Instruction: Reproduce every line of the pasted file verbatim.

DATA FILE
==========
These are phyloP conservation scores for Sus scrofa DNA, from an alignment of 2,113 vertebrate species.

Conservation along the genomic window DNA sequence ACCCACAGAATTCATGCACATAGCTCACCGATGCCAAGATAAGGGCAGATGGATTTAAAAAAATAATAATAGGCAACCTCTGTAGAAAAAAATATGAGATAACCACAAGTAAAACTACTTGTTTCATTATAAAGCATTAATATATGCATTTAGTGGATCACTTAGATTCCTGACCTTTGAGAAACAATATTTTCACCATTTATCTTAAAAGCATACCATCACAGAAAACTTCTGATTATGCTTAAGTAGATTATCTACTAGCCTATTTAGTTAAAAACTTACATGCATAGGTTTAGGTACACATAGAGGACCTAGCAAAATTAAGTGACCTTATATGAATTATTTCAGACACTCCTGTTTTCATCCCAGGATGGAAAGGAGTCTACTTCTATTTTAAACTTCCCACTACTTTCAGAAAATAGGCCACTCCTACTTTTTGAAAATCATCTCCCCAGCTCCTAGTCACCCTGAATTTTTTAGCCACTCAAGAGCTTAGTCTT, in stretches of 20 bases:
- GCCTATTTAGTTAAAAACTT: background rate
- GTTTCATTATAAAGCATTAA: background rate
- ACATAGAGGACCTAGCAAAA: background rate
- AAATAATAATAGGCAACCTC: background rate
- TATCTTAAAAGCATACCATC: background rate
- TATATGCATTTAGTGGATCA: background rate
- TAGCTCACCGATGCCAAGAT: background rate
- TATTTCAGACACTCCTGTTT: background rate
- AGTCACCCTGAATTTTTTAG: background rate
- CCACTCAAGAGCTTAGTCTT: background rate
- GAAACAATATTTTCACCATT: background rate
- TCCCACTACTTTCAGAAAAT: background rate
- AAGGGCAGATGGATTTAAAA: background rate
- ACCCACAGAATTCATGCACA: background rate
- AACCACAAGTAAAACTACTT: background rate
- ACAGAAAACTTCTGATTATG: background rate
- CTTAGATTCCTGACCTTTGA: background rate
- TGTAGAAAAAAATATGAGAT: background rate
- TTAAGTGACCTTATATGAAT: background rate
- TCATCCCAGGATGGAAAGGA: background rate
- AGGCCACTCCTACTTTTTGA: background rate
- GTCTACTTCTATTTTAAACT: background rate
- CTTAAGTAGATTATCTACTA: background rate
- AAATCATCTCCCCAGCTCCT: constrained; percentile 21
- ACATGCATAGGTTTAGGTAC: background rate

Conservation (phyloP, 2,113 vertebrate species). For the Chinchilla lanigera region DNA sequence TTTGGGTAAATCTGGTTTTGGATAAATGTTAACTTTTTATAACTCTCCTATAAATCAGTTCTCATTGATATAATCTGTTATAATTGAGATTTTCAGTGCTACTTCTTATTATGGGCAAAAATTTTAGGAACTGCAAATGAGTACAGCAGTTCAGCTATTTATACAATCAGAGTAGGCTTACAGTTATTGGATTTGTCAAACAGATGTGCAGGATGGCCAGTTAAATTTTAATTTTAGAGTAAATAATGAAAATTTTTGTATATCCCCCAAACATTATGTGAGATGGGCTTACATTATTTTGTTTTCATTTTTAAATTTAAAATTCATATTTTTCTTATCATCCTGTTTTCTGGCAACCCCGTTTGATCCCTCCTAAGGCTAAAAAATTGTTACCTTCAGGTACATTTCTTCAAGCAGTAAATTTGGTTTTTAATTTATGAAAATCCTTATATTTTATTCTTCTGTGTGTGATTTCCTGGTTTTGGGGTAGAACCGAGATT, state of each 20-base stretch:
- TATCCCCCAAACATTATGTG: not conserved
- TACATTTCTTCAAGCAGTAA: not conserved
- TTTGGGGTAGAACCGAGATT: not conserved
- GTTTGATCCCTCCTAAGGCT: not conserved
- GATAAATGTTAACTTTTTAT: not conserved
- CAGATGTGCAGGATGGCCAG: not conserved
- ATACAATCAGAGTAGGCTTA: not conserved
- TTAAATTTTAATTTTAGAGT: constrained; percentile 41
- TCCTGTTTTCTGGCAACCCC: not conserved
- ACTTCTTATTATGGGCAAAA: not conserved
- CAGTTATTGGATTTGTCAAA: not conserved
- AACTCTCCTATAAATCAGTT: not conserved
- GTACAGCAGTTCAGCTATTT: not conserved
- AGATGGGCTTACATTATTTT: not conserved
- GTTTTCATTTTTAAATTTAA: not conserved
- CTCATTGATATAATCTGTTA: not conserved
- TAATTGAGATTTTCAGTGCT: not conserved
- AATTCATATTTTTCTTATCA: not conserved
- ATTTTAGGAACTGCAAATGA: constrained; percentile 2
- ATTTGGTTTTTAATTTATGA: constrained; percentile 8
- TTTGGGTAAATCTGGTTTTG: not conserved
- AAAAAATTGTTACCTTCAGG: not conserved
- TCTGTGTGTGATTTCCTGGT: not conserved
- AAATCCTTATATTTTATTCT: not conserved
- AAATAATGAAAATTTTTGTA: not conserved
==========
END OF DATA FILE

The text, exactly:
These are phyloP conservation scores for Sus scrofa DNA, from an alignment of 2,113 vertebrate species.

Conservation along the genomic window DNA sequence ACCCACAGAATTCATGCACATAGCTCACCGATGCCAAGATAAGGGCAGATGGATTTAAAAAAATAATAATAGGCAACCTCTGTAGAAAAAAATATGAGATAACCACAAGTAAAACTACTTGTTTCATTATAAAGCATTAATATATGCATTTAGTGGATCACTTAGATTCCTGACCTTTGAGAAACAATATTTTCACCATTTATCTTAAAAGCATACCATCACAGAAAACTTCTGATTATGCTTAAGTAGATTATCTACTAGCCTATTTAGTTAAAAACTTACATGCATAGGTTTAGGTACACATAGAGGACCTAGCAAAATTAAGTGACCTTATATGAATTATTTCAGACACTCCTGTTTTCATCCCAGGATGGAAAGGAGTCTACTTCTATTTTAAACTTCCCACTACTTTCAGAAAATAGGCCACTCCTACTTTTTGAAAATCATCTCCCCAGCTCCTAGTCACCCTGAATTTTTTAGCCACTCAAGAGCTTAGTCTT, in stretches of 20 bases:
- GCCTATTTAGTTAAAAACTT: background rate
- GTTTCATTATAAAGCATTAA: background rate
- ACATAGAGGACCTAGCAAAA: background rate
- AAATAATAATAGGCAACCTC: background rate
- TATCTTAAAAGCATACCATC: background rate
- TATATGCATTTAGTGGATCA: background rate
- TAGCTCACCGATGCCAAGAT: background rate
- TATTTCAGACACTCCTGTTT: background rate
- AGTCACCCTGAATTTTTTAG: background rate
- CCACTCAAGAGCTTAGTCTT: background rate
- GAAACAATATTTTCACCATT: background rate
- TCCCACTACTTTCAGAAAAT: background rate
- AAGGGCAGATGGATTTAAAA: background rate
- ACCCACAGAATTCATGCACA: background rate
- AACCACAAGTAAAACTACTT: background rate
- ACAGAAAACTTCTGATTATG: background rate
- CTTAGATTCCTGACCTTTGA: background rate
- TGTAGAAAAAAATATGAGAT: background rate
- TTAAGTGACCTTATATGAAT: background rate
- TCATCCCAGGATGGAAAGGA: background rate
- AGGCCACTCCTACTTTTTGA: background rate
- GTCTACTTCTATTTTAAACT: background rate
- CTTAAGTAGATTATCTACTA: background rate
- AAATCATCTCCCCAGCTCCT: constrained; percentile 21
- ACATGCATAGGTTTAGGTAC: background rate

Conservation (phyloP, 2,113 vertebrate species). For the Chinchilla lanigera region DNA sequence TTTGGGTAAATCTGGTTTTGGATAAATGTTAACTTTTTATAACTCTCCTATAAATCAGTTCTCATTGATATAATCTGTTATAATTGAGATTTTCAGTGCTACTTCTTATTATGGGCAAAAATTTTAGGAACTGCAAATGAGTACAGCAGTTCAGCTATTTATACAATCAGAGTAGGCTTACAGTTATTGGATTTGTCAAACAGATGTGCAGGATGGCCAGTTAAATTTTAATTTTAGAGTAAATAATGAAAATTTTTGTATATCCCCCAAACATTATGTGAGATGGGCTTACATTATTTTGTTTTCATTTTTAAATTTAAAATTCATATTTTTCTTATCATCCTGTTTTCTGGCAACCCCGTTTGATCCCTCCTAAGGCTAAAAAATTGTTACCTTCAGGTACATTTCTTCAAGCAGTAAATTTGGTTTTTAATTTATGAAAATCCTTATATTTTATTCTTCTGTGTGTGATTTCCTGGTTTTGGGGTAGAACCGAGATT, state of each 20-base stretch:
- TATCCCCCAAACATTATGTG: not conserved
- TACATTTCTTCAAGCAGTAA: not conserved
- TTTGGGGTAGAACCGAGATT: not conserved
- GTTTGATCCCTCCTAAGGCT: not conserved
- GATAAATGTTAACTTTTTAT: not conserved
- CAGATGTGCAGGATGGCCAG: not conserved
- ATACAATCAGAGTAGGCTTA: not conserved
- TTAAATTTTAATTTTAGAGT: constrained; percentile 41
- TCCTGTTTTCTGGCAACCCC: not conserved
- ACTTCTTATTATGGGCAAAA: not conserved
- CAGTTATTGGATTTGTCAAA: not conserved
- AACTCTCCTATAAATCAGTT: not conserved
- GTACAGCAGTTCAGCTATTT: not conserved
- AGATGGGCTTACATTATTTT: not conserved
- GTTTTCATTTTTAAATTTAA: not conserved
- CTCATTGATATAATCTGTTA: not conserved
- TAATTGAGATTTTCAGTGCT: not conserved
- AATTCATATTTTTCTTATCA: not conserved
- ATTTTAGGAACTGCAAATGA: constrained; percentile 2
- ATTTGGTTTTTAATTTATGA: constrained; percentile 8
- TTTGGGTAAATCTGGTTTTG: not conserved
- AAAAAATTGTTACCTTCAGG: not conserved
- TCTGTGTGTGATTTCCTGGT: not conserved
- AAATCCTTATATTTTATTCT: not conserved
- AAATAATGAAAATTTTTGTA: not conserved